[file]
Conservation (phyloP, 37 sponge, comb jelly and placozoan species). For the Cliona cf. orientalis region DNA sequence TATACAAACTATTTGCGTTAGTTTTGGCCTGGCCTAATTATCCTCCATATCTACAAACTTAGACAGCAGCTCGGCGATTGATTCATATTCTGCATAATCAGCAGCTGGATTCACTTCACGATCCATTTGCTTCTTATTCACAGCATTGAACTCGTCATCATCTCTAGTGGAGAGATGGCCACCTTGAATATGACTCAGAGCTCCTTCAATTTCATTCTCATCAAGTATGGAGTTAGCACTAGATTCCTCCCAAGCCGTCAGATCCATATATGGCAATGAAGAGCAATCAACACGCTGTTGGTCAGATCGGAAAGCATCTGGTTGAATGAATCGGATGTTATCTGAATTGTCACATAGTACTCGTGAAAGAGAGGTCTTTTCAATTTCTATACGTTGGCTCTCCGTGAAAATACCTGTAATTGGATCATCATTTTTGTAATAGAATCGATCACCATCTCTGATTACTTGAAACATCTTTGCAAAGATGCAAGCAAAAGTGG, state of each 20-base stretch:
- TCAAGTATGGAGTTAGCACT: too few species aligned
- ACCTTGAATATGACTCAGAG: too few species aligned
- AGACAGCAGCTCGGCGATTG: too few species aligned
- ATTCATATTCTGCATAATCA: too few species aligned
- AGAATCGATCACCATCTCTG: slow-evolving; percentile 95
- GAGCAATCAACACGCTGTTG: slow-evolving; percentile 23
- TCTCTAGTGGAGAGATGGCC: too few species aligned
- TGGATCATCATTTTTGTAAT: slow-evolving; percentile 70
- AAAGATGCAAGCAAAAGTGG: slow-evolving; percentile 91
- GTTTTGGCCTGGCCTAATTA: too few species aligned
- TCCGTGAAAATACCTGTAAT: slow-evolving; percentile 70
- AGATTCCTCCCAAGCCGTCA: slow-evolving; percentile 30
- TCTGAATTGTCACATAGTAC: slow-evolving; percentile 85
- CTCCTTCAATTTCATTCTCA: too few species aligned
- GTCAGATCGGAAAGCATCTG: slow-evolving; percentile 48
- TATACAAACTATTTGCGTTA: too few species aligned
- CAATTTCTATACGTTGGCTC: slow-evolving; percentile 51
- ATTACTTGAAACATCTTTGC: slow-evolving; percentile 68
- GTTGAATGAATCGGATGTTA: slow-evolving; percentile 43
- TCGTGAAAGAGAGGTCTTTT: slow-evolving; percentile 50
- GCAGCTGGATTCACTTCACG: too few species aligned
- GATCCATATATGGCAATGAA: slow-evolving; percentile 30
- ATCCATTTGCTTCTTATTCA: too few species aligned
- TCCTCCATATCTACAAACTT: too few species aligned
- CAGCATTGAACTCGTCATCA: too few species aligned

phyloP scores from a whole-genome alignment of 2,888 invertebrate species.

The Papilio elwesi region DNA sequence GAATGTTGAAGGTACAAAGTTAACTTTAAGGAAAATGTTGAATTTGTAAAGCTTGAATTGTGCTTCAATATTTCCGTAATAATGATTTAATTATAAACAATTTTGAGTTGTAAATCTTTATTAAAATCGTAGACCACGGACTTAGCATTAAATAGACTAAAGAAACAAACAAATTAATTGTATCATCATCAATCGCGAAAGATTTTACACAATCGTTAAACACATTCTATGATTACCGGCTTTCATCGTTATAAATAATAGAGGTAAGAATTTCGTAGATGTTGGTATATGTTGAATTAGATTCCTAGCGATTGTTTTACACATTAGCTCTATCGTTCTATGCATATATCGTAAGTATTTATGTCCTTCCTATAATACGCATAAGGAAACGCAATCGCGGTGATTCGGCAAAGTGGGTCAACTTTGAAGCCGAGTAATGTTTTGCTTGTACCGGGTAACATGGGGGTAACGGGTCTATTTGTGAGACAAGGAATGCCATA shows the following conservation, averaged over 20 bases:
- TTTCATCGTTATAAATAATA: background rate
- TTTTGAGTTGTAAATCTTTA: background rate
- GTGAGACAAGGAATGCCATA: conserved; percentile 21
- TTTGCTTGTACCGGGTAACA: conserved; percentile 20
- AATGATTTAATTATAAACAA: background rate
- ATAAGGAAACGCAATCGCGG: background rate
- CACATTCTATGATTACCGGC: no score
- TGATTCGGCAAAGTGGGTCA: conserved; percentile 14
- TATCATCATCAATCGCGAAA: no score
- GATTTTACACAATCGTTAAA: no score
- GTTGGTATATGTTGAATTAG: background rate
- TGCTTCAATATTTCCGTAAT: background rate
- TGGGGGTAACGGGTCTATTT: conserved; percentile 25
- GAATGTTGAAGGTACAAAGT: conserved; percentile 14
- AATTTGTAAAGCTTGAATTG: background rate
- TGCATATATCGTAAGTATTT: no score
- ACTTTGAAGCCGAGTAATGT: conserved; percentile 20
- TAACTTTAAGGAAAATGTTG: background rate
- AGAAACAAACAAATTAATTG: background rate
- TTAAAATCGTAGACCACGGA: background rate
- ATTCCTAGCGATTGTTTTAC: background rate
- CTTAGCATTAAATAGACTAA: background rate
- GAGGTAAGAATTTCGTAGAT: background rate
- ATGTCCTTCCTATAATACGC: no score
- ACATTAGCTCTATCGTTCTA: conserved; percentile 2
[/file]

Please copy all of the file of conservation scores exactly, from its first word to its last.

Conservation (phyloP, 37 sponge, comb jelly and placozoan species). For the Cliona cf. orientalis region DNA sequence TATACAAACTATTTGCGTTAGTTTTGGCCTGGCCTAATTATCCTCCATATCTACAAACTTAGACAGCAGCTCGGCGATTGATTCATATTCTGCATAATCAGCAGCTGGATTCACTTCACGATCCATTTGCTTCTTATTCACAGCATTGAACTCGTCATCATCTCTAGTGGAGAGATGGCCACCTTGAATATGACTCAGAGCTCCTTCAATTTCATTCTCATCAAGTATGGAGTTAGCACTAGATTCCTCCCAAGCCGTCAGATCCATATATGGCAATGAAGAGCAATCAACACGCTGTTGGTCAGATCGGAAAGCATCTGGTTGAATGAATCGGATGTTATCTGAATTGTCACATAGTACTCGTGAAAGAGAGGTCTTTTCAATTTCTATACGTTGGCTCTCCGTGAAAATACCTGTAATTGGATCATCATTTTTGTAATAGAATCGATCACCATCTCTGATTACTTGAAACATCTTTGCAAAGATGCAAGCAAAAGTGG, state of each 20-base stretch:
- TCAAGTATGGAGTTAGCACT: too few species aligned
- ACCTTGAATATGACTCAGAG: too few species aligned
- AGACAGCAGCTCGGCGATTG: too few species aligned
- ATTCATATTCTGCATAATCA: too few species aligned
- AGAATCGATCACCATCTCTG: slow-evolving; percentile 95
- GAGCAATCAACACGCTGTTG: slow-evolving; percentile 23
- TCTCTAGTGGAGAGATGGCC: too few species aligned
- TGGATCATCATTTTTGTAAT: slow-evolving; percentile 70
- AAAGATGCAAGCAAAAGTGG: slow-evolving; percentile 91
- GTTTTGGCCTGGCCTAATTA: too few species aligned
- TCCGTGAAAATACCTGTAAT: slow-evolving; percentile 70
- AGATTCCTCCCAAGCCGTCA: slow-evolving; percentile 30
- TCTGAATTGTCACATAGTAC: slow-evolving; percentile 85
- CTCCTTCAATTTCATTCTCA: too few species aligned
- GTCAGATCGGAAAGCATCTG: slow-evolving; percentile 48
- TATACAAACTATTTGCGTTA: too few species aligned
- CAATTTCTATACGTTGGCTC: slow-evolving; percentile 51
- ATTACTTGAAACATCTTTGC: slow-evolving; percentile 68
- GTTGAATGAATCGGATGTTA: slow-evolving; percentile 43
- TCGTGAAAGAGAGGTCTTTT: slow-evolving; percentile 50
- GCAGCTGGATTCACTTCACG: too few species aligned
- GATCCATATATGGCAATGAA: slow-evolving; percentile 30
- ATCCATTTGCTTCTTATTCA: too few species aligned
- TCCTCCATATCTACAAACTT: too few species aligned
- CAGCATTGAACTCGTCATCA: too few species aligned

phyloP scores from a whole-genome alignment of 2,888 invertebrate species.

The Papilio elwesi region DNA sequence GAATGTTGAAGGTACAAAGTTAACTTTAAGGAAAATGTTGAATTTGTAAAGCTTGAATTGTGCTTCAATATTTCCGTAATAATGATTTAATTATAAACAATTTTGAGTTGTAAATCTTTATTAAAATCGTAGACCACGGACTTAGCATTAAATAGACTAAAGAAACAAACAAATTAATTGTATCATCATCAATCGCGAAAGATTTTACACAATCGTTAAACACATTCTATGATTACCGGCTTTCATCGTTATAAATAATAGAGGTAAGAATTTCGTAGATGTTGGTATATGTTGAATTAGATTCCTAGCGATTGTTTTACACATTAGCTCTATCGTTCTATGCATATATCGTAAGTATTTATGTCCTTCCTATAATACGCATAAGGAAACGCAATCGCGGTGATTCGGCAAAGTGGGTCAACTTTGAAGCCGAGTAATGTTTTGCTTGTACCGGGTAACATGGGGGTAACGGGTCTATTTGTGAGACAAGGAATGCCATA shows the following conservation, averaged over 20 bases:
- TTTCATCGTTATAAATAATA: background rate
- TTTTGAGTTGTAAATCTTTA: background rate
- GTGAGACAAGGAATGCCATA: conserved; percentile 21
- TTTGCTTGTACCGGGTAACA: conserved; percentile 20
- AATGATTTAATTATAAACAA: background rate
- ATAAGGAAACGCAATCGCGG: background rate
- CACATTCTATGATTACCGGC: no score
- TGATTCGGCAAAGTGGGTCA: conserved; percentile 14
- TATCATCATCAATCGCGAAA: no score
- GATTTTACACAATCGTTAAA: no score
- GTTGGTATATGTTGAATTAG: background rate
- TGCTTCAATATTTCCGTAAT: background rate
- TGGGGGTAACGGGTCTATTT: conserved; percentile 25
- GAATGTTGAAGGTACAAAGT: conserved; percentile 14
- AATTTGTAAAGCTTGAATTG: background rate
- TGCATATATCGTAAGTATTT: no score
- ACTTTGAAGCCGAGTAATGT: conserved; percentile 20
- TAACTTTAAGGAAAATGTTG: background rate
- AGAAACAAACAAATTAATTG: background rate
- TTAAAATCGTAGACCACGGA: background rate
- ATTCCTAGCGATTGTTTTAC: background rate
- CTTAGCATTAAATAGACTAA: background rate
- GAGGTAAGAATTTCGTAGAT: background rate
- ATGTCCTTCCTATAATACGC: no score
- ACATTAGCTCTATCGTTCTA: conserved; percentile 2